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Environment and Conservation
Executive Council
January 28, 2013

Hunting Ban Announced on George River Caribou Herd

The continuing decline of the George River caribou herd has prompted the Provincial Government to initiate an immediate ban on all caribou hunting in Labrador for conservation purposes for a period of five years, with a review after two years. Recent census results, as well as biological information gathered and ongoing population modeling, indicate the herd currently stands at less than 20,000 caribou, representing a decline of more than 70 per cent since the July 2010 estimate of 74,000.

“The George River herd continues to experience a very serious decline and strong action is required by our government to address the immediate and long-term protection of this important resource,” said the Honourable Tom Hedderson, Minister of Environment and Conservation “Our first priority is conservation of these animals, and that is why we are imposing a total ban on this herd. George River caribou have shown a continued steep decline in the latest survey results, and a continued harvest is simply not sustainable at this point in time. The goal of today’s decision is central to all people of Labrador to help ensure that the George River caribou will be here for future generations. Given the biological information that we have, we must do our part and work together to ensure the herd’s existence.”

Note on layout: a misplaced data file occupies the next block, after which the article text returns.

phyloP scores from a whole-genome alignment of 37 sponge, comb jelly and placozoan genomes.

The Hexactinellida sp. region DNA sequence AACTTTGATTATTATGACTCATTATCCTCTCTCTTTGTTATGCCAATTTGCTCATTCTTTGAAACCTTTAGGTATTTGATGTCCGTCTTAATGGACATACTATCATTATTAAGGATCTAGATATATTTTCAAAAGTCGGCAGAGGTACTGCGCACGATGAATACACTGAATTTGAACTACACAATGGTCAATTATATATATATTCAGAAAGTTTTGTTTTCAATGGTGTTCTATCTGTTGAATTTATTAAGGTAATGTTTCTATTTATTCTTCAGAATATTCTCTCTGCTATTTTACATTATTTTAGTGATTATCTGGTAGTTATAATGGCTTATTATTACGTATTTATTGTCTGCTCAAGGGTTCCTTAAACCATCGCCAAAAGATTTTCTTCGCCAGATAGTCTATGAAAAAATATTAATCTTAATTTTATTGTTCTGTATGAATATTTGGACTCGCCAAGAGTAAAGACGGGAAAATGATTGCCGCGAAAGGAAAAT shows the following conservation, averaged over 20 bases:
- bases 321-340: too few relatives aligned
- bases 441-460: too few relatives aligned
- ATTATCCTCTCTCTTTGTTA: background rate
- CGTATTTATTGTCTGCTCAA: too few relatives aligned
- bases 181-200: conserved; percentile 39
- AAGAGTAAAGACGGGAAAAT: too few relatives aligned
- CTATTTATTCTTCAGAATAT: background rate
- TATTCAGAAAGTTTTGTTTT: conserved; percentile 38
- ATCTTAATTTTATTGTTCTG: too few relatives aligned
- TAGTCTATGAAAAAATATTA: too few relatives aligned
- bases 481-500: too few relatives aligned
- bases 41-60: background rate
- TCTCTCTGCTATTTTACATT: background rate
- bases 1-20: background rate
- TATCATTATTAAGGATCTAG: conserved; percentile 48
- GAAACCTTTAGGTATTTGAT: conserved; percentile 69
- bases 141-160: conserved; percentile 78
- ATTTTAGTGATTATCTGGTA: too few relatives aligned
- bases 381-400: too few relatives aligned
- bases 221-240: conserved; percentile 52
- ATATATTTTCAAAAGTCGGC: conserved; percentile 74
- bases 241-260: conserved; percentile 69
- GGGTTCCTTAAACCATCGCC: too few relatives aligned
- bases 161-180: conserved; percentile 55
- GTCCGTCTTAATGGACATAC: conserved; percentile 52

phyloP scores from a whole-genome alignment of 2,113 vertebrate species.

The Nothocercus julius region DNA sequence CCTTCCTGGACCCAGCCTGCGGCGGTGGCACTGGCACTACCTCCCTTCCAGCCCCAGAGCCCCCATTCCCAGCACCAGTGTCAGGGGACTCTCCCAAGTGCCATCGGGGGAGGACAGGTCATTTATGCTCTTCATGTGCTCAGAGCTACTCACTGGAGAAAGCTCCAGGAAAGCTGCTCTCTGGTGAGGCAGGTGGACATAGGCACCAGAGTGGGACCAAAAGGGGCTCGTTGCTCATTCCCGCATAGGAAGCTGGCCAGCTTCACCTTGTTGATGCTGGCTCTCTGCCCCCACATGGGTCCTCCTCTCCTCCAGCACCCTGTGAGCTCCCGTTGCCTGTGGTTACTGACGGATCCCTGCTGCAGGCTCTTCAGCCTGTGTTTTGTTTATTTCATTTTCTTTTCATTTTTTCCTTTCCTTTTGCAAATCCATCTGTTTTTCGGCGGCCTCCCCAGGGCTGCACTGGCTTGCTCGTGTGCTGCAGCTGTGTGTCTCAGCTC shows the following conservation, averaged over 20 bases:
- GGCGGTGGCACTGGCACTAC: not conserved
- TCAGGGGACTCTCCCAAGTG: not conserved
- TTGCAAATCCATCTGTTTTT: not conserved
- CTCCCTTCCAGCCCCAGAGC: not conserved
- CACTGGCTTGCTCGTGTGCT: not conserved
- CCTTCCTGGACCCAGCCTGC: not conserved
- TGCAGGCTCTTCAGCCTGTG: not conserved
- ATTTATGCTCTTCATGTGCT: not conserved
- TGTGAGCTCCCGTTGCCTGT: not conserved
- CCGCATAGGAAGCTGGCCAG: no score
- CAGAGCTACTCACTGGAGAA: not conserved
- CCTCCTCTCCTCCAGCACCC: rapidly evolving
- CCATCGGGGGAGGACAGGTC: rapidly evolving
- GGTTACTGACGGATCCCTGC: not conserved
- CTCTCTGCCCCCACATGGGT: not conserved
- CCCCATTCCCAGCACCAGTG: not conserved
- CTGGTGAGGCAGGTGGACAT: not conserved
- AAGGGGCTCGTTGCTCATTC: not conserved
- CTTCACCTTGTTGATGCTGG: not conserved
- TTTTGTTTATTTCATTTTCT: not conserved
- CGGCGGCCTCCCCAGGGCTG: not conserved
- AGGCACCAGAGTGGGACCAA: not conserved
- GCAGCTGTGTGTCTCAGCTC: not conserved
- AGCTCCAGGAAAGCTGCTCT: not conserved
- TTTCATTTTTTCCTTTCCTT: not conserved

While migratory caribou populations are known to cycle naturally over a period of 50 to 70 years, the cause of the current and continued decline of the George River caribou herd is not clear. Information acquired through the province’s ongoing Caribou Health Monitoring Program indicate low pregnancy rates, and tracking of radio-collared caribou continues to suggest high adult mortality, estimated at approximately 30 per cent annually.

“We have heard from many Aboriginal groups and other stakeholders about the significance and importance of caribou to the people of this region,” said the Honourable Felix Collins, Minister for Intergovernmental and Aboriginal Affairs. “We commend the stance the Nunatsiavut Government and the NunatuKavut Community Council have already taken in terms of recommending no hunting this year for conservation purposes. We will continue dialogue with all Aboriginal groups in Labrador as we take this necessary action to protect the George River caribou herd.”

The Provincial Government will continue to monitor the George River herd, assess the population on an annual basis, and continue to work closely with Aboriginal groups while it proceeds with protecting this herd. Given the importance of caribou to the dietary requirements of the Aboriginal peoples of Labrador, the Provincial Government will help ensure their sustenance requirements are being met.

“Our Fish and Wildlife Enforcement Officers are on the ground in Labrador and will monitor the area for any problems that may arise as they do elsewhere in Newfoundland and Labrador,” said the Honourable Darin King, Minister of Justice. “We work very closely with the RCMP and the RNC as well as the Department of Environment and Conservation in all areas of the province and will continue to do so. We must all do our part to ensure the future is secure for these animals.”

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Media contacts:

Melony O’Neill
Director of Communications
Department of Environment and
709-729-2575, 689-0928
Roger Scaplen
Director of Communications
Intergovernmental and Aboriginal
Labrador Affairs Office
709-729-1674, 697-5267

Luke Joyce
Director of Communications
Department of Justice
709-729-6985, 725-4165

2013 01 28                         4:25 p.m.

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